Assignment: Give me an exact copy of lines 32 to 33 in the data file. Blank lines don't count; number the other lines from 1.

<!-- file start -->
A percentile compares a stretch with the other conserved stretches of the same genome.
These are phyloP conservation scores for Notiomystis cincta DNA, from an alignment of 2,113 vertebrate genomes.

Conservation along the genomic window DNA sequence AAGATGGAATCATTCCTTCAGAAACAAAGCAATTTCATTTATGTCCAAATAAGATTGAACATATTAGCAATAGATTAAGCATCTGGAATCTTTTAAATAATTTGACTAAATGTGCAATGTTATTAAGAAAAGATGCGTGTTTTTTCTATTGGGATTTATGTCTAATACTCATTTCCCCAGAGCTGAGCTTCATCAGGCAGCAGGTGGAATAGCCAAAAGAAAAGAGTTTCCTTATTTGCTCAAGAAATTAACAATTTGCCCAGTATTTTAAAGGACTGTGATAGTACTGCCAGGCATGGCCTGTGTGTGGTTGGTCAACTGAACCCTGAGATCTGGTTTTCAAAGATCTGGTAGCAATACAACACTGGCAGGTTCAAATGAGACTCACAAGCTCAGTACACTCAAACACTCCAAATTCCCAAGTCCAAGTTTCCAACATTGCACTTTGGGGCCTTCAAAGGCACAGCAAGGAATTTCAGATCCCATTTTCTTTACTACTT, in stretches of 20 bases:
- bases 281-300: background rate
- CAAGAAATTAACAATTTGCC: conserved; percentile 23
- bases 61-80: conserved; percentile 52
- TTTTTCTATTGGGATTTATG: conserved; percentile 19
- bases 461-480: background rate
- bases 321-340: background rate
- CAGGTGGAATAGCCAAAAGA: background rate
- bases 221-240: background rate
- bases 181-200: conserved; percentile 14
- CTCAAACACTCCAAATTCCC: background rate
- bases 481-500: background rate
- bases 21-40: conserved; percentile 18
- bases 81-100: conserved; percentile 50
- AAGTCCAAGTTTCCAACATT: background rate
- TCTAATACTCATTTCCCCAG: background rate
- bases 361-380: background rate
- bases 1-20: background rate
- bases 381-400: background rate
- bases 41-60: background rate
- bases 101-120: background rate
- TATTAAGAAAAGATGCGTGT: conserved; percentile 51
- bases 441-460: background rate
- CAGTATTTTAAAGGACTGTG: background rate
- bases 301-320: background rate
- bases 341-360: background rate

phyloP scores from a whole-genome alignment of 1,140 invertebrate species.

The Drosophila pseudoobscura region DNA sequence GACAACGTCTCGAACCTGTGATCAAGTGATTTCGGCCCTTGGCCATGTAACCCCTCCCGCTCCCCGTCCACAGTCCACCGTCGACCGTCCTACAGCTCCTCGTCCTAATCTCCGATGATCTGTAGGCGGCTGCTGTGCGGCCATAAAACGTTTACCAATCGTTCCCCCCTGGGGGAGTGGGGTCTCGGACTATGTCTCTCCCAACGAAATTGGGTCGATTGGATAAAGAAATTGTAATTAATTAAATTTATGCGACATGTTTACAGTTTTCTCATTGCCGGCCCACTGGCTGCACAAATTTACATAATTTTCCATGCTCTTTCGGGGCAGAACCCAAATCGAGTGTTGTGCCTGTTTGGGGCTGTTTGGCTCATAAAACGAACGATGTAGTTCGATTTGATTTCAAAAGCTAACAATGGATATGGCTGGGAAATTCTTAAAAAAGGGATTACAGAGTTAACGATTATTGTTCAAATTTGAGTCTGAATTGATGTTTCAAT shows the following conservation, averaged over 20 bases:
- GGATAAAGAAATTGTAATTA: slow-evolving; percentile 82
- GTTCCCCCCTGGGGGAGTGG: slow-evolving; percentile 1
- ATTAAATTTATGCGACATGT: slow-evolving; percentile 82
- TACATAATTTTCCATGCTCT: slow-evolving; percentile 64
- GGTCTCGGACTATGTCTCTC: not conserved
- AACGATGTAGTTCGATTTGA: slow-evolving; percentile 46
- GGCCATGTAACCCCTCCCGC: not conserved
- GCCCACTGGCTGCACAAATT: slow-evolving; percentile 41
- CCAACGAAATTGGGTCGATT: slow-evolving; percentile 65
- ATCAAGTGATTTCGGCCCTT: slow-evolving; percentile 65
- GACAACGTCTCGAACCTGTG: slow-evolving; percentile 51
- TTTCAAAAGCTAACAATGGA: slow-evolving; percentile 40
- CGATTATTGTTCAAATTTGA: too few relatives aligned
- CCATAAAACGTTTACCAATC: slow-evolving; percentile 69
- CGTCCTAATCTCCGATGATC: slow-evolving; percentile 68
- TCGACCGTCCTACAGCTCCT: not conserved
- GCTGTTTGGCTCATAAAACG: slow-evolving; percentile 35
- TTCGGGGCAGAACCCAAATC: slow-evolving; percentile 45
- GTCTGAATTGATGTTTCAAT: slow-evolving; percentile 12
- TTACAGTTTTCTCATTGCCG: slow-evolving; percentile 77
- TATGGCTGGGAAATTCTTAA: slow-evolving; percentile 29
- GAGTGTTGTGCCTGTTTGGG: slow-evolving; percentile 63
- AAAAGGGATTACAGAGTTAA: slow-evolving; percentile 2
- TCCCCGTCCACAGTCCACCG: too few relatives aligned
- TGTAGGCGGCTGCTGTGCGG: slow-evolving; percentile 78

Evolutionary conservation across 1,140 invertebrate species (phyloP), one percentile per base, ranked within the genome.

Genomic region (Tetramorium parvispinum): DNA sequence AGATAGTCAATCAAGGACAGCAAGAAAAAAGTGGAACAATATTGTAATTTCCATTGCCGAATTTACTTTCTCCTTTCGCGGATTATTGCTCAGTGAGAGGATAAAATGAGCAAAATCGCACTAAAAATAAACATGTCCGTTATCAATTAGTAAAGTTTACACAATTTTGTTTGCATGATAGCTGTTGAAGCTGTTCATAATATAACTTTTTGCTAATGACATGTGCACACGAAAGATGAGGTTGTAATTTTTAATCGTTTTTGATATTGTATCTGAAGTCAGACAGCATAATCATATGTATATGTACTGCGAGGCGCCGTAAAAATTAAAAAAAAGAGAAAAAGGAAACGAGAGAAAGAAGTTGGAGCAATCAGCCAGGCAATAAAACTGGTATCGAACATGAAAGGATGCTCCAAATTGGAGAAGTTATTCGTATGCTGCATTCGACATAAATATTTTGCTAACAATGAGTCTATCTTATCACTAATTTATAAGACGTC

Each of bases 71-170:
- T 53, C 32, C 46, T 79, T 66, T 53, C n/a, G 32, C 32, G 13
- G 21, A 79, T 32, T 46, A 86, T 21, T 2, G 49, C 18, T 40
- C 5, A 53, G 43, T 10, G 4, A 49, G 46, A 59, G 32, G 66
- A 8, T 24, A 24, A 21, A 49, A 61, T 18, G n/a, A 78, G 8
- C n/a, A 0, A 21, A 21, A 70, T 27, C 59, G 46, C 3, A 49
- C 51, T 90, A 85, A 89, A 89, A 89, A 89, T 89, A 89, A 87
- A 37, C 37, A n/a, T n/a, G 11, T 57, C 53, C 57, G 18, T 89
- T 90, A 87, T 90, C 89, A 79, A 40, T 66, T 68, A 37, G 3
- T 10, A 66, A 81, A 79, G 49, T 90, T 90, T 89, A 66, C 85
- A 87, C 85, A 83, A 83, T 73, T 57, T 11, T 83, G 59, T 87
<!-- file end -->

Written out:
- GTTCCCCCCTGGGGGAGTGG: slow-evolving; percentile 1
- ATTAAATTTATGCGACATGT: slow-evolving; percentile 82